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Firefox brings Lockbox password manager to Android’s autofill

All your saved Firefox passwords, now happily inserting themselves into your Android-verse!

Diehard Firefox user? Devoted resister of the Google-in-every-nook-and-cranny Android mobile environment?

Mozilla to the rescue!

On Tuesday, Mozilla, the maker of Firefox, announced that it’s brought its free password manager, Firefox Lockbox, to Android users, bringing what it says will be cross-platform happiness to Firefox users who have dozens, or even hundreds, of logins stored in their browsers.

Today, many of those logins are the same ones used in the apps you download on mobile, so we’ve been working on making your various online identities work on your terms.

Mozilla already has an iOS version of Firefox Lockbox – one that it’s recently optimized for iPad. Bringing it to Android is…

…the next step in our efforts to give people the advantage when it comes to keeping them safe online with trusted tools and services from Firefox.

Automagical autofill

Mozilla says that Lockbox works with Android autofill to make it a seamless transition from using your Firefox desktop browser to your mobile browser. It automatically fills in the passwords saved on desktop to get into your apps, be it Facebook, Yelp, Netflix or anything else, on your mobile device.

Lockbox is a simpler version of other, more feature-rich password managers, such as LastPass, BitWarden, 1Password and Dashlane. Granted, it only works with the Firefox browser, but it’s purportedly pretty easy to get up and running without any extra set-up: you use your mobile Firefox account, and it auto-imports the passwords you’ve already stored in your desktop Firefox browser.

You can easily unlock the app using your fingerprint or Face ID, as well.

I say “purportedly” because there are (a minority of) users complaining on the Google Play store about mobile Firefox failing to sync with the desktop version. Outside of that kind of frustration, Lockbox for Android should fetch usernames and passwords for all your accounts from your desktop browser, just like the iOS version does.

Syncing between devices is done with 256-bit encryption.

This makes Firefox Lockbox a good option for those of us who don’t want to/can’t remember our passwords or lug around a suitcase stuffed full of sticky notes we scribbled them onto, and who don’t want to be bothered with transferring all their logins into a standalone password manager.

Currently, it’s just your basic password manager

We like password managers. They’re not perfect, but they’re better than password reuse that leads to hijacked accounts. Having said that, be aware that Lockbox doesn’t offer some of the slick features of more replete password managers, which can generate unique, tough-to-guess passwords. Nor does it offer to save usernames and passwords when you sign up for a new site.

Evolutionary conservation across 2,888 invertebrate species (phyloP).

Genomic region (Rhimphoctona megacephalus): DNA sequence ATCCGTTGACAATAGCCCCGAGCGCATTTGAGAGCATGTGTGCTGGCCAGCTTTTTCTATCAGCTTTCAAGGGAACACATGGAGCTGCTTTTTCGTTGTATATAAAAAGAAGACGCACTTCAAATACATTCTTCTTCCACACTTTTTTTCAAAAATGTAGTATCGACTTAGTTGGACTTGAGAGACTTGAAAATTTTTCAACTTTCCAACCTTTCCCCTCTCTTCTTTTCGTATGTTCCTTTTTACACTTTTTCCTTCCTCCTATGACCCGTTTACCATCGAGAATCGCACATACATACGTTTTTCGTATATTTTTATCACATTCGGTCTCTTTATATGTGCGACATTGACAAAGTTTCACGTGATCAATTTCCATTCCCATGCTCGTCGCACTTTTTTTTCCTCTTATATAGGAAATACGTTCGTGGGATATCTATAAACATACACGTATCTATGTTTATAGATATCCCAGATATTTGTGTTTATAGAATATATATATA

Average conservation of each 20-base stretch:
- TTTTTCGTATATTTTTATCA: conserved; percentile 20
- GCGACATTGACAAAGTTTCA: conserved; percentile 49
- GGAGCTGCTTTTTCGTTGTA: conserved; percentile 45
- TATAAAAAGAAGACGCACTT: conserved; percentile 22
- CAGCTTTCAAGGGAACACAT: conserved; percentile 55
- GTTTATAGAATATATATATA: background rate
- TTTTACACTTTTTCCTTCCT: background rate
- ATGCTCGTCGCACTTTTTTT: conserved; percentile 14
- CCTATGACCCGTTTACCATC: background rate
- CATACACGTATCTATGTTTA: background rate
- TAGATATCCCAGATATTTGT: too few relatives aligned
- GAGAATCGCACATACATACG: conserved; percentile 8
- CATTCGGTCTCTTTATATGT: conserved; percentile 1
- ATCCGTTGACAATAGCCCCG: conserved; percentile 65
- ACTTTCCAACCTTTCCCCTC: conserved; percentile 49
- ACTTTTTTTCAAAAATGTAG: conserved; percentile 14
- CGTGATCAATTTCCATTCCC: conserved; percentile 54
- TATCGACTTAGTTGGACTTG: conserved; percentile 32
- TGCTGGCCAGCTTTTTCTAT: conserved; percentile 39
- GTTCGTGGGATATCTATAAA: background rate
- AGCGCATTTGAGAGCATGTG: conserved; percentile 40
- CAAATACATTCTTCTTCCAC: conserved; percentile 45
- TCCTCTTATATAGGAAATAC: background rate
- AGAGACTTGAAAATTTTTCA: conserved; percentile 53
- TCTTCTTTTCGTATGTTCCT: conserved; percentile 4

Mozilla told CNET that those features are in the works, though:

Currently, there is no password generator for new accounts. For today’s launch, we are bringing additional value to Firefox users by improving their login experiences. We are exploring options for future features, and what might resonate best with Firefox users.

In the meantime, if you’re not signing in to your mobile Firefox account with a finger or face, you’re hopefully doing so with a good, strong password, be it mobile or desktop, because…

Teensy-weensy keyboards ≠ itsy-bitsy passwords

You need unique, mother-loving Megalodon-strong passwords, even if you’re pecking away at a Barbie-doll-sized keyboard. If you’re registering online with a mobile and trying to avoid finger fatigue, you might be tempted to pick a pipsqueak password – some 6-digit crud such as “!23456”, say.

Mobile password managers can help avoid both the finger fatigue and the flimsy password creation it all too often leads to. They can save you from a lot of typing and a load of password-reusing.

Password managers make creating, storing and using a slew of strong passwords much easier. True, they’re not infallible. There have been issues reported recently about password managers not scrubbing passwords from memory once they’re no longer being used, but we still believe that the advantages outweigh the issues, which will likely be tidied up through updates anyway.

But you still have to create, remember and use a proper password to secure the password manager, be it on desktop or mobile.

To cook one up, check out our video:

(No video? Watch on YouTube. No audio? Click on the [CC] icon for subtitles.)

1 Comment

256 bit encryption = zero encryption when password manager data is being synced over a network accessible to a government or corporate spy, or synced with a device or computer you can’t secure 100% of the time. You may as well just leave it in plaintext on your wall. Safer option: a pocket calendar and address book.


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